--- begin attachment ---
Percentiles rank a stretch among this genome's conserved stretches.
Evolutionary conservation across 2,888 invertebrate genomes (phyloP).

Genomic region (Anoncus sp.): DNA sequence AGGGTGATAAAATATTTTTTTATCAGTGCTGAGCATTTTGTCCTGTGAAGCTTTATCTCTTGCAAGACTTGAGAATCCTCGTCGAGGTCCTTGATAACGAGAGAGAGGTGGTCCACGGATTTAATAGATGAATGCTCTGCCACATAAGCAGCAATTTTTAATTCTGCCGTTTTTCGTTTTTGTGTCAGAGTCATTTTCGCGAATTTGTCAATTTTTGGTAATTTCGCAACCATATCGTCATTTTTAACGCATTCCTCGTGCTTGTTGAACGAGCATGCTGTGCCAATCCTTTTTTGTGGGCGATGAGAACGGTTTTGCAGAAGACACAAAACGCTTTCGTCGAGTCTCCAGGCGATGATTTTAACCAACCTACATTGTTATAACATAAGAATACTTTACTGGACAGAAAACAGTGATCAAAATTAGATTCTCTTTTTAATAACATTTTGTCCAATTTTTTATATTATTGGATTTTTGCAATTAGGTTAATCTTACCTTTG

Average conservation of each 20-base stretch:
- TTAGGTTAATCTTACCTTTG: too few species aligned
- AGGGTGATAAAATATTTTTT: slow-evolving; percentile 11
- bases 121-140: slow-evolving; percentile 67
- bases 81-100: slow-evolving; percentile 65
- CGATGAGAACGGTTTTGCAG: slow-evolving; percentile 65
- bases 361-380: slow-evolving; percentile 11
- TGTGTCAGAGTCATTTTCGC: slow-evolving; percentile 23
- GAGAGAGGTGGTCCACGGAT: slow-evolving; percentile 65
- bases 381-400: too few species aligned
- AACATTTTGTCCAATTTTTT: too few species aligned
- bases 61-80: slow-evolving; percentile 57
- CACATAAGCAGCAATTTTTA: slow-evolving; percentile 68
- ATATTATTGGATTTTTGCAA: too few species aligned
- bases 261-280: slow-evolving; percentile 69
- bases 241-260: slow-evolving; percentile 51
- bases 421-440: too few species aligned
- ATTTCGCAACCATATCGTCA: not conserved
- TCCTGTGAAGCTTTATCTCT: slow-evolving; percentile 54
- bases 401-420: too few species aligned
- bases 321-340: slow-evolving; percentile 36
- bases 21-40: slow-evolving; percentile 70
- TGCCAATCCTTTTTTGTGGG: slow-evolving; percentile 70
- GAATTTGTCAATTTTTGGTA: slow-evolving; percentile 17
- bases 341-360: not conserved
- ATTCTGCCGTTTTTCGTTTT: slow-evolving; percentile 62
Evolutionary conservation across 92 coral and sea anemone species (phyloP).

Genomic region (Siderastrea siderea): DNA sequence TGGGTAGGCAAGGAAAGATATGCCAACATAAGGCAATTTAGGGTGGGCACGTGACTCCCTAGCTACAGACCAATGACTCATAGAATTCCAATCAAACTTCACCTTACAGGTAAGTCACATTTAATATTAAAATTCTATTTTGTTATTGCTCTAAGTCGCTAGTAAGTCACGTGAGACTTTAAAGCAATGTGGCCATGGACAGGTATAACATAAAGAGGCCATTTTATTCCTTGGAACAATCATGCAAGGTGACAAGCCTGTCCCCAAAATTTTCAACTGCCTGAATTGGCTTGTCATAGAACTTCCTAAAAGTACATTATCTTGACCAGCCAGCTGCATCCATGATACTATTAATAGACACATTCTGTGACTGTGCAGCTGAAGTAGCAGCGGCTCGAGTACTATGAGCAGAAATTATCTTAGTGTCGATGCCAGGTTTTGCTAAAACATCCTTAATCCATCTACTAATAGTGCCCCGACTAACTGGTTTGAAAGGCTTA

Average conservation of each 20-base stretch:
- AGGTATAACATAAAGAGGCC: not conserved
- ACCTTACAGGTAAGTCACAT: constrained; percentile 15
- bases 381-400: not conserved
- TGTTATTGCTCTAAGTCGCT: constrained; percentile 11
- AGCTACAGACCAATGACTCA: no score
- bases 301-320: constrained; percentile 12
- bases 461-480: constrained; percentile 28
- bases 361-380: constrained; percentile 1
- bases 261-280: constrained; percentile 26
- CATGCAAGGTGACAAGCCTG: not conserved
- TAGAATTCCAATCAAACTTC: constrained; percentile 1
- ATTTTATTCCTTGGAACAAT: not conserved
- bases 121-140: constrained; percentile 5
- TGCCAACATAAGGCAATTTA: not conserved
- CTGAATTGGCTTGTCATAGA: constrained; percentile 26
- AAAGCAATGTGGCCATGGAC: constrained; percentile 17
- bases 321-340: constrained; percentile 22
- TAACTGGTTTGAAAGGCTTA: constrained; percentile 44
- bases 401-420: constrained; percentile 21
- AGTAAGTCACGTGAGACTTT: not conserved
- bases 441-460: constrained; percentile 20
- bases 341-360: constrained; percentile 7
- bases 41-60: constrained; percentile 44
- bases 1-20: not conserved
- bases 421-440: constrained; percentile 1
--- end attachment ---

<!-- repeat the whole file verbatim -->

Percentiles rank a stretch among this genome's conserved stretches.
Evolutionary conservation across 2,888 invertebrate genomes (phyloP).

Genomic region (Anoncus sp.): DNA sequence AGGGTGATAAAATATTTTTTTATCAGTGCTGAGCATTTTGTCCTGTGAAGCTTTATCTCTTGCAAGACTTGAGAATCCTCGTCGAGGTCCTTGATAACGAGAGAGAGGTGGTCCACGGATTTAATAGATGAATGCTCTGCCACATAAGCAGCAATTTTTAATTCTGCCGTTTTTCGTTTTTGTGTCAGAGTCATTTTCGCGAATTTGTCAATTTTTGGTAATTTCGCAACCATATCGTCATTTTTAACGCATTCCTCGTGCTTGTTGAACGAGCATGCTGTGCCAATCCTTTTTTGTGGGCGATGAGAACGGTTTTGCAGAAGACACAAAACGCTTTCGTCGAGTCTCCAGGCGATGATTTTAACCAACCTACATTGTTATAACATAAGAATACTTTACTGGACAGAAAACAGTGATCAAAATTAGATTCTCTTTTTAATAACATTTTGTCCAATTTTTTATATTATTGGATTTTTGCAATTAGGTTAATCTTACCTTTG

Average conservation of each 20-base stretch:
- TTAGGTTAATCTTACCTTTG: too few species aligned
- AGGGTGATAAAATATTTTTT: slow-evolving; percentile 11
- bases 121-140: slow-evolving; percentile 67
- bases 81-100: slow-evolving; percentile 65
- CGATGAGAACGGTTTTGCAG: slow-evolving; percentile 65
- bases 361-380: slow-evolving; percentile 11
- TGTGTCAGAGTCATTTTCGC: slow-evolving; percentile 23
- GAGAGAGGTGGTCCACGGAT: slow-evolving; percentile 65
- bases 381-400: too few species aligned
- AACATTTTGTCCAATTTTTT: too few species aligned
- bases 61-80: slow-evolving; percentile 57
- CACATAAGCAGCAATTTTTA: slow-evolving; percentile 68
- ATATTATTGGATTTTTGCAA: too few species aligned
- bases 261-280: slow-evolving; percentile 69
- bases 241-260: slow-evolving; percentile 51
- bases 421-440: too few species aligned
- ATTTCGCAACCATATCGTCA: not conserved
- TCCTGTGAAGCTTTATCTCT: slow-evolving; percentile 54
- bases 401-420: too few species aligned
- bases 321-340: slow-evolving; percentile 36
- bases 21-40: slow-evolving; percentile 70
- TGCCAATCCTTTTTTGTGGG: slow-evolving; percentile 70
- GAATTTGTCAATTTTTGGTA: slow-evolving; percentile 17
- bases 341-360: not conserved
- ATTCTGCCGTTTTTCGTTTT: slow-evolving; percentile 62
Evolutionary conservation across 92 coral and sea anemone species (phyloP).

Genomic region (Siderastrea siderea): DNA sequence TGGGTAGGCAAGGAAAGATATGCCAACATAAGGCAATTTAGGGTGGGCACGTGACTCCCTAGCTACAGACCAATGACTCATAGAATTCCAATCAAACTTCACCTTACAGGTAAGTCACATTTAATATTAAAATTCTATTTTGTTATTGCTCTAAGTCGCTAGTAAGTCACGTGAGACTTTAAAGCAATGTGGCCATGGACAGGTATAACATAAAGAGGCCATTTTATTCCTTGGAACAATCATGCAAGGTGACAAGCCTGTCCCCAAAATTTTCAACTGCCTGAATTGGCTTGTCATAGAACTTCCTAAAAGTACATTATCTTGACCAGCCAGCTGCATCCATGATACTATTAATAGACACATTCTGTGACTGTGCAGCTGAAGTAGCAGCGGCTCGAGTACTATGAGCAGAAATTATCTTAGTGTCGATGCCAGGTTTTGCTAAAACATCCTTAATCCATCTACTAATAGTGCCCCGACTAACTGGTTTGAAAGGCTTA

Average conservation of each 20-base stretch:
- AGGTATAACATAAAGAGGCC: not conserved
- ACCTTACAGGTAAGTCACAT: constrained; percentile 15
- bases 381-400: not conserved
- TGTTATTGCTCTAAGTCGCT: constrained; percentile 11
- AGCTACAGACCAATGACTCA: no score
- bases 301-320: constrained; percentile 12
- bases 461-480: constrained; percentile 28
- bases 361-380: constrained; percentile 1
- bases 261-280: constrained; percentile 26
- CATGCAAGGTGACAAGCCTG: not conserved
- TAGAATTCCAATCAAACTTC: constrained; percentile 1
- ATTTTATTCCTTGGAACAAT: not conserved
- bases 121-140: constrained; percentile 5
- TGCCAACATAAGGCAATTTA: not conserved
- CTGAATTGGCTTGTCATAGA: constrained; percentile 26
- AAAGCAATGTGGCCATGGAC: constrained; percentile 17
- bases 321-340: constrained; percentile 22
- TAACTGGTTTGAAAGGCTTA: constrained; percentile 44
- bases 401-420: constrained; percentile 21
- AGTAAGTCACGTGAGACTTT: not conserved
- bases 441-460: constrained; percentile 20
- bases 341-360: constrained; percentile 7
- bases 41-60: constrained; percentile 44
- bases 1-20: not conserved
- bases 421-440: constrained; percentile 1